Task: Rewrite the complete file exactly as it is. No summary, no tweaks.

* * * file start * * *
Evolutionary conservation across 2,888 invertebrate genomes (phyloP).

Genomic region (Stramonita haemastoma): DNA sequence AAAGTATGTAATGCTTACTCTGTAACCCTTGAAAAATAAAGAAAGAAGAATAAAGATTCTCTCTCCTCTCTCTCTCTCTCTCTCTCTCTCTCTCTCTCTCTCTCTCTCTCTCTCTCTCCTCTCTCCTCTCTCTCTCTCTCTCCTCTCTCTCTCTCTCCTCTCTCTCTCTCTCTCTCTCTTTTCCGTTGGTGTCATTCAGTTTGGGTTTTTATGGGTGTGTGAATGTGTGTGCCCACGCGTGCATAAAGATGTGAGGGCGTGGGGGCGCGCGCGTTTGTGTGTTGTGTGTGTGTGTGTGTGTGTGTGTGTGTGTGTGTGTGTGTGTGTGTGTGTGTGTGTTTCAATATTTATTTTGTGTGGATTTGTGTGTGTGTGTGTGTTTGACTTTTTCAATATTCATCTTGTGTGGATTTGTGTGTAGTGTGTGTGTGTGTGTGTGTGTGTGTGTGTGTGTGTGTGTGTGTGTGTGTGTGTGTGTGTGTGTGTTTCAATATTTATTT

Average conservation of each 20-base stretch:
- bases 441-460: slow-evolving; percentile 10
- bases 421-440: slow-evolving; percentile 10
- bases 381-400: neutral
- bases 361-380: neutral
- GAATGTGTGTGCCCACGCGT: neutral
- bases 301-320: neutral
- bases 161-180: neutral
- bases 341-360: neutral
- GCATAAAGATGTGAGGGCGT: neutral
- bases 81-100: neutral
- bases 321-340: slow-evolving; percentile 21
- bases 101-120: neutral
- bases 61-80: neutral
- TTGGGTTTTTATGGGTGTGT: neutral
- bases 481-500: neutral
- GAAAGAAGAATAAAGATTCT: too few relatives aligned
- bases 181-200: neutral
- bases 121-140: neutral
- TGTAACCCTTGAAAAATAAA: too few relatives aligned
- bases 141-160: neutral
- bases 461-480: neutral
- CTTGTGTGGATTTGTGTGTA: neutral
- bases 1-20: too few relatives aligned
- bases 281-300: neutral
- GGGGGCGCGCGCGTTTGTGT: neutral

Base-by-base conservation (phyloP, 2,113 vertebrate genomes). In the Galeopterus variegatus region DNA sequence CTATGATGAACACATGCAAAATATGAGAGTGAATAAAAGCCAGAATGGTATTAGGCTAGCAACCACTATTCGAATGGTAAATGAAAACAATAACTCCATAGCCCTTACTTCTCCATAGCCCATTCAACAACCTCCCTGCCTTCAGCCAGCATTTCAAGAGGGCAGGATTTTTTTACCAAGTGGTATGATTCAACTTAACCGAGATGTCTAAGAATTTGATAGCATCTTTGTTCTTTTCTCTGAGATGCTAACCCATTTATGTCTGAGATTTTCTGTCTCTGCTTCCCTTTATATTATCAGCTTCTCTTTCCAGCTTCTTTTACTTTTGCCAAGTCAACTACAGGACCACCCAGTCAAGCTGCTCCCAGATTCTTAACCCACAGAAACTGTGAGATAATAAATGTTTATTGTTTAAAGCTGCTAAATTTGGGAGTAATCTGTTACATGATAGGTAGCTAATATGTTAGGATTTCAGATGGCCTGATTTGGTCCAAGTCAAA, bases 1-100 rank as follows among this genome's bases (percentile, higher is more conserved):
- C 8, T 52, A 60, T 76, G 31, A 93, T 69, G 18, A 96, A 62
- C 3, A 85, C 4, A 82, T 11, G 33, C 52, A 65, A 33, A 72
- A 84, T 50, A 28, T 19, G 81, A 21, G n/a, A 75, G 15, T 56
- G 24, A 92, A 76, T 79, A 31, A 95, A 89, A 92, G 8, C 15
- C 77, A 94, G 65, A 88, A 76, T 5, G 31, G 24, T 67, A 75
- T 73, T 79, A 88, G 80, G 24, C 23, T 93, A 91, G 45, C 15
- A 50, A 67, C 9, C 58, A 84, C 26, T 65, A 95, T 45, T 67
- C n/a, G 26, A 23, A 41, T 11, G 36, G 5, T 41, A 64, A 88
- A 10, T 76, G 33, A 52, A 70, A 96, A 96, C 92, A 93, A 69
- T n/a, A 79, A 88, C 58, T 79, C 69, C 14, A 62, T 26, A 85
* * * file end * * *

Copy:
Evolutionary conservation across 2,888 invertebrate genomes (phyloP).

Genomic region (Stramonita haemastoma): DNA sequence AAAGTATGTAATGCTTACTCTGTAACCCTTGAAAAATAAAGAAAGAAGAATAAAGATTCTCTCTCCTCTCTCTCTCTCTCTCTCTCTCTCTCTCTCTCTCTCTCTCTCTCTCTCTCTCCTCTCTCCTCTCTCTCTCTCTCTCCTCTCTCTCTCTCTCCTCTCTCTCTCTCTCTCTCTCTTTTCCGTTGGTGTCATTCAGTTTGGGTTTTTATGGGTGTGTGAATGTGTGTGCCCACGCGTGCATAAAGATGTGAGGGCGTGGGGGCGCGCGCGTTTGTGTGTTGTGTGTGTGTGTGTGTGTGTGTGTGTGTGTGTGTGTGTGTGTGTGTGTGTGTGTGTTTCAATATTTATTTTGTGTGGATTTGTGTGTGTGTGTGTGTTTGACTTTTTCAATATTCATCTTGTGTGGATTTGTGTGTAGTGTGTGTGTGTGTGTGTGTGTGTGTGTGTGTGTGTGTGTGTGTGTGTGTGTGTGTGTGTGTGTGTTTCAATATTTATTT

Average conservation of each 20-base stretch:
- bases 441-460: slow-evolving; percentile 10
- bases 421-440: slow-evolving; percentile 10
- bases 381-400: neutral
- bases 361-380: neutral
- GAATGTGTGTGCCCACGCGT: neutral
- bases 301-320: neutral
- bases 161-180: neutral
- bases 341-360: neutral
- GCATAAAGATGTGAGGGCGT: neutral
- bases 81-100: neutral
- bases 321-340: slow-evolving; percentile 21
- bases 101-120: neutral
- bases 61-80: neutral
- TTGGGTTTTTATGGGTGTGT: neutral
- bases 481-500: neutral
- GAAAGAAGAATAAAGATTCT: too few relatives aligned
- bases 181-200: neutral
- bases 121-140: neutral
- TGTAACCCTTGAAAAATAAA: too few relatives aligned
- bases 141-160: neutral
- bases 461-480: neutral
- CTTGTGTGGATTTGTGTGTA: neutral
- bases 1-20: too few relatives aligned
- bases 281-300: neutral
- GGGGGCGCGCGCGTTTGTGT: neutral

Base-by-base conservation (phyloP, 2,113 vertebrate genomes). In the Galeopterus variegatus region DNA sequence CTATGATGAACACATGCAAAATATGAGAGTGAATAAAAGCCAGAATGGTATTAGGCTAGCAACCACTATTCGAATGGTAAATGAAAACAATAACTCCATAGCCCTTACTTCTCCATAGCCCATTCAACAACCTCCCTGCCTTCAGCCAGCATTTCAAGAGGGCAGGATTTTTTTACCAAGTGGTATGATTCAACTTAACCGAGATGTCTAAGAATTTGATAGCATCTTTGTTCTTTTCTCTGAGATGCTAACCCATTTATGTCTGAGATTTTCTGTCTCTGCTTCCCTTTATATTATCAGCTTCTCTTTCCAGCTTCTTTTACTTTTGCCAAGTCAACTACAGGACCACCCAGTCAAGCTGCTCCCAGATTCTTAACCCACAGAAACTGTGAGATAATAAATGTTTATTGTTTAAAGCTGCTAAATTTGGGAGTAATCTGTTACATGATAGGTAGCTAATATGTTAGGATTTCAGATGGCCTGATTTGGTCCAAGTCAAA, bases 1-100 rank as follows among this genome's bases (percentile, higher is more conserved):
- C 8, T 52, A 60, T 76, G 31, A 93, T 69, G 18, A 96, A 62
- C 3, A 85, C 4, A 82, T 11, G 33, C 52, A 65, A 33, A 72
- A 84, T 50, A 28, T 19, G 81, A 21, G n/a, A 75, G 15, T 56
- G 24, A 92, A 76, T 79, A 31, A 95, A 89, A 92, G 8, C 15
- C 77, A 94, G 65, A 88, A 76, T 5, G 31, G 24, T 67, A 75
- T 73, T 79, A 88, G 80, G 24, C 23, T 93, A 91, G 45, C 15
- A 50, A 67, C 9, C 58, A 84, C 26, T 65, A 95, T 45, T 67
- C n/a, G 26, A 23, A 41, T 11, G 36, G 5, T 41, A 64, A 88
- A 10, T 76, G 33, A 52, A 70, A 96, A 96, C 92, A 93, A 69
- T n/a, A 79, A 88, C 58, T 79, C 69, C 14, A 62, T 26, A 85